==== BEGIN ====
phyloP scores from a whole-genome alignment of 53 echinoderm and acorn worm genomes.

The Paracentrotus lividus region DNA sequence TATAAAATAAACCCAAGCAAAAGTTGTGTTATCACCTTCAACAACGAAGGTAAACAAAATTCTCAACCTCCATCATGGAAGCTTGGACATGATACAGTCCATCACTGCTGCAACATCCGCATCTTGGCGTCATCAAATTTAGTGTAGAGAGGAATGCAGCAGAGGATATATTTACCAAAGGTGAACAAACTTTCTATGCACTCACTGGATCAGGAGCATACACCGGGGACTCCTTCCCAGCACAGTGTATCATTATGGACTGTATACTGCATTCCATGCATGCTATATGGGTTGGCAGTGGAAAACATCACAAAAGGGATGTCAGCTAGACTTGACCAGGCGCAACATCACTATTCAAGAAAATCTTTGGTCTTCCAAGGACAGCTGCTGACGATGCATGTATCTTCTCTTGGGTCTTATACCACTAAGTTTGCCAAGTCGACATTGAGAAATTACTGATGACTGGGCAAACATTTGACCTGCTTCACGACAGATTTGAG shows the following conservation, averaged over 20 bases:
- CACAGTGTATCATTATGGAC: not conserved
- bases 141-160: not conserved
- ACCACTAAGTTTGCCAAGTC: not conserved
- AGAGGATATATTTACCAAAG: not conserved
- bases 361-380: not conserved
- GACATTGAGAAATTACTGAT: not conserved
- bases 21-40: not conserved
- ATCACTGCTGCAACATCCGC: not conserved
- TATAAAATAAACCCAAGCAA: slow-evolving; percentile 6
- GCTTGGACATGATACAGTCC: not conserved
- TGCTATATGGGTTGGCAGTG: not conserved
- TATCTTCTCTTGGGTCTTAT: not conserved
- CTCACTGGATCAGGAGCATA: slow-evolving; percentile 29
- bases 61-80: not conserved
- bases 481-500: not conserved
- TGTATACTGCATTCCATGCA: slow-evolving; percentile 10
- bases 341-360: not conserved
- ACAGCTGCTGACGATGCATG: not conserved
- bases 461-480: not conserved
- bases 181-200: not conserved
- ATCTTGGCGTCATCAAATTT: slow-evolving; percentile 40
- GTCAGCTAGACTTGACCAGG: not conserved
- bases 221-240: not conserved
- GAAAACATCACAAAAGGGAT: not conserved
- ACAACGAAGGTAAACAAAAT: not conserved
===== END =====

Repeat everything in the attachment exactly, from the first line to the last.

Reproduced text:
phyloP scores from a whole-genome alignment of 53 echinoderm and acorn worm genomes.

The Paracentrotus lividus region DNA sequence TATAAAATAAACCCAAGCAAAAGTTGTGTTATCACCTTCAACAACGAAGGTAAACAAAATTCTCAACCTCCATCATGGAAGCTTGGACATGATACAGTCCATCACTGCTGCAACATCCGCATCTTGGCGTCATCAAATTTAGTGTAGAGAGGAATGCAGCAGAGGATATATTTACCAAAGGTGAACAAACTTTCTATGCACTCACTGGATCAGGAGCATACACCGGGGACTCCTTCCCAGCACAGTGTATCATTATGGACTGTATACTGCATTCCATGCATGCTATATGGGTTGGCAGTGGAAAACATCACAAAAGGGATGTCAGCTAGACTTGACCAGGCGCAACATCACTATTCAAGAAAATCTTTGGTCTTCCAAGGACAGCTGCTGACGATGCATGTATCTTCTCTTGGGTCTTATACCACTAAGTTTGCCAAGTCGACATTGAGAAATTACTGATGACTGGGCAAACATTTGACCTGCTTCACGACAGATTTGAG shows the following conservation, averaged over 20 bases:
- CACAGTGTATCATTATGGAC: not conserved
- bases 141-160: not conserved
- ACCACTAAGTTTGCCAAGTC: not conserved
- AGAGGATATATTTACCAAAG: not conserved
- bases 361-380: not conserved
- GACATTGAGAAATTACTGAT: not conserved
- bases 21-40: not conserved
- ATCACTGCTGCAACATCCGC: not conserved
- TATAAAATAAACCCAAGCAA: slow-evolving; percentile 6
- GCTTGGACATGATACAGTCC: not conserved
- TGCTATATGGGTTGGCAGTG: not conserved
- TATCTTCTCTTGGGTCTTAT: not conserved
- CTCACTGGATCAGGAGCATA: slow-evolving; percentile 29
- bases 61-80: not conserved
- bases 481-500: not conserved
- TGTATACTGCATTCCATGCA: slow-evolving; percentile 10
- bases 341-360: not conserved
- ACAGCTGCTGACGATGCATG: not conserved
- bases 461-480: not conserved
- bases 181-200: not conserved
- ATCTTGGCGTCATCAAATTT: slow-evolving; percentile 40
- GTCAGCTAGACTTGACCAGG: not conserved
- bases 221-240: not conserved
- GAAAACATCACAAAAGGGAT: not conserved
- ACAACGAAGGTAAACAAAAT: not conserved